While I love social media for the way it allows people all over the world to be so easily connected, the filter of “reality” is often missing from most Instagrams, especially in regards to travel. And while Americans like to tiptoe around financial questions and concerns (everyone else in the world seems so open about it. What’s up with this, America?), let me be blunt in saying time is money, and if you want to spend time together as a travel couple, it usually requires, you guessed it, money! But instead of seeing this as a financial drain, I’ve come to look at it as a shift in priorities. Back in New York, I worked for four weeks straight, without a day off, to pay for my trip to Portugal to visit Kris, and to cover rent while I was gone. But then I learned how to surf on a secluded, cliff-lined beach in the Algarve and the following Instagram post clearly conveyed my absolute joy in the moment, without a second thought about the work it took to get there. It was worth it. No doubt.

And this shift in priorities was a major factor in my decision to move to Portugal, which leads us to numero tres…

3. The Importance of Home

Home. I like having one. This is a personal preference, as I know of many couples that abandon the idea of a stationary home altogether, and devote themselves to a life of new homes every day. For me, the idea of a home base is a sacred, comforting thing in this life of constant change. Kris’ and my home base is currently in Portugal, tucked away in an adorable surf town, known as Ericeira. It’s a convenient European location, only 40 kilometers from Lisbon, and the cost of living is low enough to maintain a life of adventures, without sacrificing the idea of home. After every contract on a cruise ship, or road trip, or visit to my family in the states, I relish walking through our antique-tiled front hallway, opening the French doors in our living room to let in the fresh, sea air, and crashing on the couch with BBC and a good cup of coffee from the café next door (check out @themill_ericeira on Instagram). To me, this is home, and I look forward to my time there, however limited it may be.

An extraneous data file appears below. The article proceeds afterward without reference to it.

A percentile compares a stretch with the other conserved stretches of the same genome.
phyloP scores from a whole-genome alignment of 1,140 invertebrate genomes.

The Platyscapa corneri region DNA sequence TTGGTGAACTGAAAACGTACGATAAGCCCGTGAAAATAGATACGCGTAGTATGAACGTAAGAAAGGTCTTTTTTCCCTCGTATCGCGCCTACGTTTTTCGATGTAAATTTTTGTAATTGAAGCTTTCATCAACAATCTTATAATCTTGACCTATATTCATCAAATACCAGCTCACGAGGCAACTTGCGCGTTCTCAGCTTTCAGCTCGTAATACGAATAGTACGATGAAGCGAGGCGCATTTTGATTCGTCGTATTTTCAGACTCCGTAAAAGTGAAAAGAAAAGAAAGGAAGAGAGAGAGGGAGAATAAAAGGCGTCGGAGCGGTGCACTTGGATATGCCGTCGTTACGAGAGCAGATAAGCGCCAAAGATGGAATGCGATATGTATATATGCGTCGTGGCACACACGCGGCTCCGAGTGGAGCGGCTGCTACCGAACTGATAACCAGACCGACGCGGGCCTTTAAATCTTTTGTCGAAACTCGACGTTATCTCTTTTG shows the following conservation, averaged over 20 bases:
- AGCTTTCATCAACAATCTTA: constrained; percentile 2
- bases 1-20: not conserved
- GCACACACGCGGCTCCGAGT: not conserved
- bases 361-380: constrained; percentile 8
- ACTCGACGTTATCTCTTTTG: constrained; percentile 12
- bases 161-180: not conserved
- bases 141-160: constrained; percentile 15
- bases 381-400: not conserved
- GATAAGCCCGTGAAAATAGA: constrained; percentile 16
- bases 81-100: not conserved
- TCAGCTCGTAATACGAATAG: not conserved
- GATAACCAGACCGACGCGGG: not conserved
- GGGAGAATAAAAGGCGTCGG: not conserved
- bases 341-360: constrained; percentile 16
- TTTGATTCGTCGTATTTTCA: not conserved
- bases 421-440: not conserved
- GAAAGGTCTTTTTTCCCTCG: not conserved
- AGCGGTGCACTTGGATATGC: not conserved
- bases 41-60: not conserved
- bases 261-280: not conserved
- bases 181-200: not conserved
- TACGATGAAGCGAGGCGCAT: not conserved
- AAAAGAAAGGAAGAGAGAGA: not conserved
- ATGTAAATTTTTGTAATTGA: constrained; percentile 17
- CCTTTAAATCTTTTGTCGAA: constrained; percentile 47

4. We Do Indeed Work!

Really! Well I can’t speak for every travel couple out there, but most of us have jobs! We’re not weird, homeless, good-for-nothings. We’ve just found a way to “make it work”, in the words of Tim Gunn. Many travelers are freelancers of some sort, which equates to portable work, with the help of a laptop or iPad. And the perfect opportunity to knock out said work, comes in the form of travel days. Getting to a new destination always requires a bit of down time, though you rarely see this in posts from travel couples. Whether it be on a plane, bus, or ship, I’ve come to see travel days as an opportunity for productivity. Finishing my rehearsals or writing assignments on the “boring” travel days, allows me to make the most of the more scenic days, while still managing to finance the whole operation.